0
Technical Briefs

Conformal Contact Between a Rubber Band and Rigid Cylinders

[+] Author and Article Information
Takuya Morimoto

 Graduate School of Science and Engineering, Yamagata University, Jonan 4-3-16, Yonezawa, Yamagata 992-8510, Japanmorimoto@yz.yamagata-u.ac.jp

Hiroshi Iizuka

 Graduate School of Science and Engineering, Yamagata University, Jonan 4-3-16, Yonezawa, Yamagata 992-8510, Japanh-iizuka@yz.yamagata-u.ac.jp

J. Appl. Mech 79(4), 044504 (May 09, 2012) (4 pages) doi:10.1115/1.4005566 History: Received June 06, 2011; Revised September 26, 2011; Posted January 31, 2012; Published May 09, 2012; Online May 09, 2012

We consider a conformal contact problem between a rubber band and rigid cylinders that involves geometrical and material nonlinearities. The rubber band is assumed to be incompressible, neo-Hookean rubber. From the geometry and elasticity of the band, we present simple formulas to estimate the force–stretch relations and the contact pressure distributions on the cylinder. We show that the theoretical results are in good agreement with those of the finite element analysis when the rubber band is thin enough to be negligible to the bending stiffness. This verifies that the theory can effectively take into account both the material and geometrical nonlinearities of the band under the present conditions.

FIGURES IN THIS ARTICLE
<>
Copyright © 2012 by American Society of Mechanical Engineers
Your Session has timed out. Please sign back in to continue.

References

Figures

Grahic Jump Location
Figure 1

Schematic configurations of static contact between a rubber band and a rigid pulley. Three configurations are shown in this figure: Initial configuration (I) is shows that the undeformed rubber band is initially touched with both the left-side and right-side cylinders at the inside. Then, the right-side cylinder is moved to the outward direction of the center of the band radius R until δ = δ 0 , which is configuration (II). Finally, the band is stretched with the amount of displacement δ * by the additional movement of the right-side cylinder.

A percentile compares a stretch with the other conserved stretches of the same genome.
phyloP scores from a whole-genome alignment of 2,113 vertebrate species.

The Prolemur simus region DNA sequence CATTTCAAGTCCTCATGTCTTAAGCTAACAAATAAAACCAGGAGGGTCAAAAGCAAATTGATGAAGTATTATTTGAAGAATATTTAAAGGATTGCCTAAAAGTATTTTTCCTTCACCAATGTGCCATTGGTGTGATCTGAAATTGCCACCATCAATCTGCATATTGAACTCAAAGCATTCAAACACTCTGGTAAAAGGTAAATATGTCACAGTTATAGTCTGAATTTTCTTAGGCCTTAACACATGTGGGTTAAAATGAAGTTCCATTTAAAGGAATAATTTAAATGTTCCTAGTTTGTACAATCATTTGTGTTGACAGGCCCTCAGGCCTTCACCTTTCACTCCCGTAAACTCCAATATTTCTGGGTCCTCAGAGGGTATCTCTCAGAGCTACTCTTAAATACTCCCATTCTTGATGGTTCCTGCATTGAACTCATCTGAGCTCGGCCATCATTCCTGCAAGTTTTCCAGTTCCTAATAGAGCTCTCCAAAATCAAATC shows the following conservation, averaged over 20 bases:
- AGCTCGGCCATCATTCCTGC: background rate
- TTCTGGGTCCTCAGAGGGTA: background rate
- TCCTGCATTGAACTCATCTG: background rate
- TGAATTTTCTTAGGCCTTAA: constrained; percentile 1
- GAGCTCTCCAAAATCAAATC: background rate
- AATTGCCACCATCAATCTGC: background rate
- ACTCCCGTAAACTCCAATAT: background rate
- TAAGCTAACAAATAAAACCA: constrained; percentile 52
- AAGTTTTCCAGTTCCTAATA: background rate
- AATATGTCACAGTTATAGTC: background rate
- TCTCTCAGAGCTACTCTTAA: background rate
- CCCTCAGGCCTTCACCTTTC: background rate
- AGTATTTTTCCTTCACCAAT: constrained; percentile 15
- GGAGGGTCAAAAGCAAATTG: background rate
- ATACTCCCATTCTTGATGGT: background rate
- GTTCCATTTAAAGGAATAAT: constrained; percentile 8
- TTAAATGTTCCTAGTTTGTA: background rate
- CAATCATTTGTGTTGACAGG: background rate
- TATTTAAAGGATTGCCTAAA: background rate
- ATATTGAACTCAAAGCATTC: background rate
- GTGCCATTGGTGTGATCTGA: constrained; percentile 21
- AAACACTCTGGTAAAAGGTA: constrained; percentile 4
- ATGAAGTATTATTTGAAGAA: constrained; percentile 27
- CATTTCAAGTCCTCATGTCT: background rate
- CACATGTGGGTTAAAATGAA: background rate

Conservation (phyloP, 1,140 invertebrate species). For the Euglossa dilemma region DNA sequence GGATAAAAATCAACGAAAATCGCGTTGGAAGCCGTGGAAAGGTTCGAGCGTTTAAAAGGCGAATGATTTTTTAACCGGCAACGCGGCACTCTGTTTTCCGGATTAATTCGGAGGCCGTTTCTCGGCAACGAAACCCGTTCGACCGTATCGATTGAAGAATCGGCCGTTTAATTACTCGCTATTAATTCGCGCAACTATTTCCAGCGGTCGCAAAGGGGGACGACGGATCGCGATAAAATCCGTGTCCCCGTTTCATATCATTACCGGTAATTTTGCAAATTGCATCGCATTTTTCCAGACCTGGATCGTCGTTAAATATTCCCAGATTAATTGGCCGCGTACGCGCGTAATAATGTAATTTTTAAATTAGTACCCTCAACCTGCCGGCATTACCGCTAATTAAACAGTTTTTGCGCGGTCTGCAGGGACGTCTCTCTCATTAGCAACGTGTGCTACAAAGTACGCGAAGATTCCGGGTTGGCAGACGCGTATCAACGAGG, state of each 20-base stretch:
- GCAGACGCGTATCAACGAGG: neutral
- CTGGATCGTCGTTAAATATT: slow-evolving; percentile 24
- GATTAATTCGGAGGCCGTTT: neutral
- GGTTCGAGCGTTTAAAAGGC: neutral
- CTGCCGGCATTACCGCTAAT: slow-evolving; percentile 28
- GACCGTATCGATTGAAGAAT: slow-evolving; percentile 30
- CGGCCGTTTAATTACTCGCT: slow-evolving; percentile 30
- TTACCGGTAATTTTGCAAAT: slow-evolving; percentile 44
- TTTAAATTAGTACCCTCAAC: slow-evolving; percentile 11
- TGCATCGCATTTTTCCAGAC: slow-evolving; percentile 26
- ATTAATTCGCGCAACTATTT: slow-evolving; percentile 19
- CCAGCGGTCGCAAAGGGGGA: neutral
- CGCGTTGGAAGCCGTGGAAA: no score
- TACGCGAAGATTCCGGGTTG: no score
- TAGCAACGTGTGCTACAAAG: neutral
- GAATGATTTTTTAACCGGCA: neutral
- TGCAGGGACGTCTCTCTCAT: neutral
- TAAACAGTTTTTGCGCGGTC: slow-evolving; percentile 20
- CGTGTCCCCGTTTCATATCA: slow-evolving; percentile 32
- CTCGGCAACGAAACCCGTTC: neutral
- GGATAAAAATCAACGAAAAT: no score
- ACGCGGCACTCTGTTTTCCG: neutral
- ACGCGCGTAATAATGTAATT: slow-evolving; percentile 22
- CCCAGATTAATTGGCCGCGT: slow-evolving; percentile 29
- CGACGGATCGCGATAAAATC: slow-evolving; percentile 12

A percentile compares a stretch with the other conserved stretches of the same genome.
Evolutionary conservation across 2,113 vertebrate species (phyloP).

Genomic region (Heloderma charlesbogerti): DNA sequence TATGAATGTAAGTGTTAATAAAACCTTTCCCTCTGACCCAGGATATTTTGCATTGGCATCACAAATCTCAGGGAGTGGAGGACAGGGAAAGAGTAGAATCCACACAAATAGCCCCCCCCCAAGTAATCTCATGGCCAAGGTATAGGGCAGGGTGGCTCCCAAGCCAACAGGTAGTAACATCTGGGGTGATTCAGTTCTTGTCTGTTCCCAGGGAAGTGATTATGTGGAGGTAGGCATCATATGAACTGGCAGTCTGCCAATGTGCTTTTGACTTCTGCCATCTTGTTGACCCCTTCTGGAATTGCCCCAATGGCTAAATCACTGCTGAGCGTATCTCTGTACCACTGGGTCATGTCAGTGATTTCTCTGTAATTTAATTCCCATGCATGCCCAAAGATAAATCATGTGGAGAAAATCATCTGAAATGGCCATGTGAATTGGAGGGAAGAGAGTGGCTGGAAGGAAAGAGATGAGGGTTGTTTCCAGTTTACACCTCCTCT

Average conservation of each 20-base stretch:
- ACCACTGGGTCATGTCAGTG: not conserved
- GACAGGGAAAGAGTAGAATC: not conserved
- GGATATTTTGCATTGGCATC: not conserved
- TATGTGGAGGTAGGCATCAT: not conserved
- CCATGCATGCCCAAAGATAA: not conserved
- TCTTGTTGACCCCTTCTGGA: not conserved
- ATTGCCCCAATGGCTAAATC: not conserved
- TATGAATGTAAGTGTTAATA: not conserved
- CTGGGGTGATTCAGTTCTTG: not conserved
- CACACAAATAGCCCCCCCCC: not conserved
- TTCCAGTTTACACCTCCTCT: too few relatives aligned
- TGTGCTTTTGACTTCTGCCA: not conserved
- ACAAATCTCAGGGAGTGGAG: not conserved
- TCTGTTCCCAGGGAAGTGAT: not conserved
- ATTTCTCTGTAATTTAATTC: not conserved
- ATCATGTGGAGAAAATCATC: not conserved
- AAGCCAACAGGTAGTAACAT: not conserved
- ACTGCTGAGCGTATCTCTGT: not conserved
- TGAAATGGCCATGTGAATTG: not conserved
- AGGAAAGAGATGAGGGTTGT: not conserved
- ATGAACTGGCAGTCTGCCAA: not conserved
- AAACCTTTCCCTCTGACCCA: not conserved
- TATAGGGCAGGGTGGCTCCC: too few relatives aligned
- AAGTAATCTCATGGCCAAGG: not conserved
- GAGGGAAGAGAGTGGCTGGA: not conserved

Grahic Jump Location
Figure 2

(a) Reaction force-displacement responses with various band thicknesses h0  = { 4,8,20,40} [mm]. (b) Collapsed response between the dimensionless reaction force P¯ and the initial stretch λ with various dimensionless band thicknesses h0 /R. The closed and open symbols denote the FEA results with friction (μ =  0.5) and without friction (μ =  0), respectively.

Grahic Jump Location
Figure 3

(a) Reaction force-displacement responses with various cylinder radii r=  {20,30,40} [mm]. (b) Collapsed response between the dimensionless reaction force P¯0 and the stretch λ with various dimensionless band thicknesses r/R=  {0.2,0.3,0.4}. The closed and open symbols denote the FEA results with friction (μ =  0.5) and without friction (μ =  0), respectively.

Grahic Jump Location
Figure 4

Contact pressure distribution along the arc length s with various stretches λ =  {1.11,1.42,1.74,2.05} under the fixed values of r/R=  0.4 and h0 /R=  0.04. The closed and open symbols denote the FEA results with friction (μ =  0.5) and without friction (μ =  0), respectively.

Tables

Errata

Discussions

Some tools below are only available to our subscribers or users with an online account.

Related Content

Customize your page view by dragging and repositioning the boxes below.

Related Journal Articles
Related eBook Content
Topic Collections

Sorry! You do not have access to this content. For assistance or to subscribe, please contact us:

  • TELEPHONE: 1-800-843-2763 (Toll-free in the USA)
  • EMAIL: asmedigitalcollection@asme.org
Sign In